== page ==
This class provides a quick survey of the effects of climate change on agriculture as well as the effects of agriculture on climate change. Climate changes of particular importance to crop production include:
- Increases in mean and extreme temperatures
- Shifting and extended growing seasons
- Changes in the distribution and intensity of precipitation
- More frequent severe weather events.
- Increases in atmospheric carbon dioxide (can enhance photosynthesis, up to a point)
- Ecosystem changes driven by temperature and precipitation.
The nature of these changes remains highly uncertain.
The key question for agriculture and food security is how climate change will impact crop yields. It is possible that some crops, some farmers, and some regions will benefit from climate change while others will suffer adverse consequences. The problem of assessing the impacts of climate change on agriculture requires not only an ability to predict climate but also a better understanding of environmental influences on crop yield. To a first approximation, the net effect of climate change on yield at a given location for a given crop reflects the combination of negative impacts due to increases in temperature (and possibly decreases in rainfall) and positive impacts due to increases in carbon dioxide and a longer growing season (and possibly increases in rainfall).
In the other direction, the most direct impacts of agriculture on climate occur through greenhouse gases emitted by agricultural operations. However, there are also indirect contributions such as the emissions created as by-products during nitrogen fertilizer synthesis or during the clearing of forests for cropland (see S11).
Our readings start with the most recent (2014) "Synthesis Report" from the Intergovernmental Program on Climate Change (IPCC), a United Nations group that regularly compiles information on observations and predictions of climate change. The required portion (SPM1 and SPM2) is a concise summary of findings intended for policy makers but useful to anyone interested in the topic. The additional recommended portion (Topics 1 and 2) provides more detail, including discussions of some of the alternative scenarios considered in the discussion of future climate. This report is useful not just as background but to introduce the vocabulary and perspective of the ‘climate change establishment’. The optional IPCC reading by Stocker et al. (2013) provides more detail on the physical science basis for the findings presented in the Synthesis Report.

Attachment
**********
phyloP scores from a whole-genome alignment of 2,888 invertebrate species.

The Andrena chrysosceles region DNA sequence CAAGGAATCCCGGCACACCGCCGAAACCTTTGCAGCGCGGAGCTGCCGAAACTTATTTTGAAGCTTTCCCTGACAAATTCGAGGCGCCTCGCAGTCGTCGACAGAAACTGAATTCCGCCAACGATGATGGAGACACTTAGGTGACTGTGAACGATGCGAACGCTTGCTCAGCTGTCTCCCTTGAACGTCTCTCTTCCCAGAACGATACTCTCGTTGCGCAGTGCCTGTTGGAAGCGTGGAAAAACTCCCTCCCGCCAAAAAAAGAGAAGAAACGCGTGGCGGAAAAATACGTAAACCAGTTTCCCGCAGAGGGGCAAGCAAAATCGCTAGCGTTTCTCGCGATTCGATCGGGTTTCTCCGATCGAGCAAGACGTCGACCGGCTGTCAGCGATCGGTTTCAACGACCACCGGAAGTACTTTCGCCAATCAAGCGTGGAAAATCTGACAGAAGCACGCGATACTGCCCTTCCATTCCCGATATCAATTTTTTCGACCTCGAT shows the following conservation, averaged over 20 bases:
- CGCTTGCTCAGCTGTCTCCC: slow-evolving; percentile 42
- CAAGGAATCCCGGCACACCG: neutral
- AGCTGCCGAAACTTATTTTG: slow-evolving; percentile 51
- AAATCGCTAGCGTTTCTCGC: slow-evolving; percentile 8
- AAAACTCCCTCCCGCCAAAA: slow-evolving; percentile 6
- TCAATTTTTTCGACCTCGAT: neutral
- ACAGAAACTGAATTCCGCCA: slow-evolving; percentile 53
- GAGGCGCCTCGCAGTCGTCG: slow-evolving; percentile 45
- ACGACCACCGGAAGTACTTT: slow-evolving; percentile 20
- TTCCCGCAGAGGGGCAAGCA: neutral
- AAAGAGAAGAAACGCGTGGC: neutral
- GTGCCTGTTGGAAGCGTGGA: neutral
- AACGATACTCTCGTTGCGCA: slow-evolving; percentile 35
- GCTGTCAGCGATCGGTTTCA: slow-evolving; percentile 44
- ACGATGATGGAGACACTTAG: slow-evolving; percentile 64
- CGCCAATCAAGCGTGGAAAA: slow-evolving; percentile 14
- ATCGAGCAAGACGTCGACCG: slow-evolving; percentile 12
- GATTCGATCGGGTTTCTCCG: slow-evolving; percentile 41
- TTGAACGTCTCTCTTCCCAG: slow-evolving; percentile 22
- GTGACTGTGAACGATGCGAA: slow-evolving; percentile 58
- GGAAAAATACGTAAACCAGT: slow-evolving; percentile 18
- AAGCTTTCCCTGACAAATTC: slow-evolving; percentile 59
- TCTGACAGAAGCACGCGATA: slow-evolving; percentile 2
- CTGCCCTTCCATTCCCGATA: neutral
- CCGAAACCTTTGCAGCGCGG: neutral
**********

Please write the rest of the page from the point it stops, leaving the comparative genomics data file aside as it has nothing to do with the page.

The Synthesis Report’s division into sections on past and future climate is representative of research on this topic. Prediction is needed to determine how the climate might change in response to different policies and practices, often formalized in terms of specific scenarios. Analysis of past climate is needed to confirm the accuracy of the models used to make predictions, to obtain better understanding of uncertain physical processes, and to establish context for scenario predictions. Since different models can give significantly different predictions, for example predicting an increase vs. a decrease in average rainfall, it can be difficult to interpret model-based forecasts of climate change. The IPCC reports try to convey the diversity of results obtained from different models and to distinguish predictions that are reasonably certain from those that are more uncertain.
The book chapter by Ruane and Rosenzweig (2019) provides a focused discussion of the connections between climate and agriculture. The prediction section of the paper relies on 29 different climate models and a smaller number of global crop models. The results presented suggest that yields for major grains will generally be adversely impacted by climate change in lower latitude and semi-arid regions and more favorably impacted in colder regions, so long as local soils support increased production.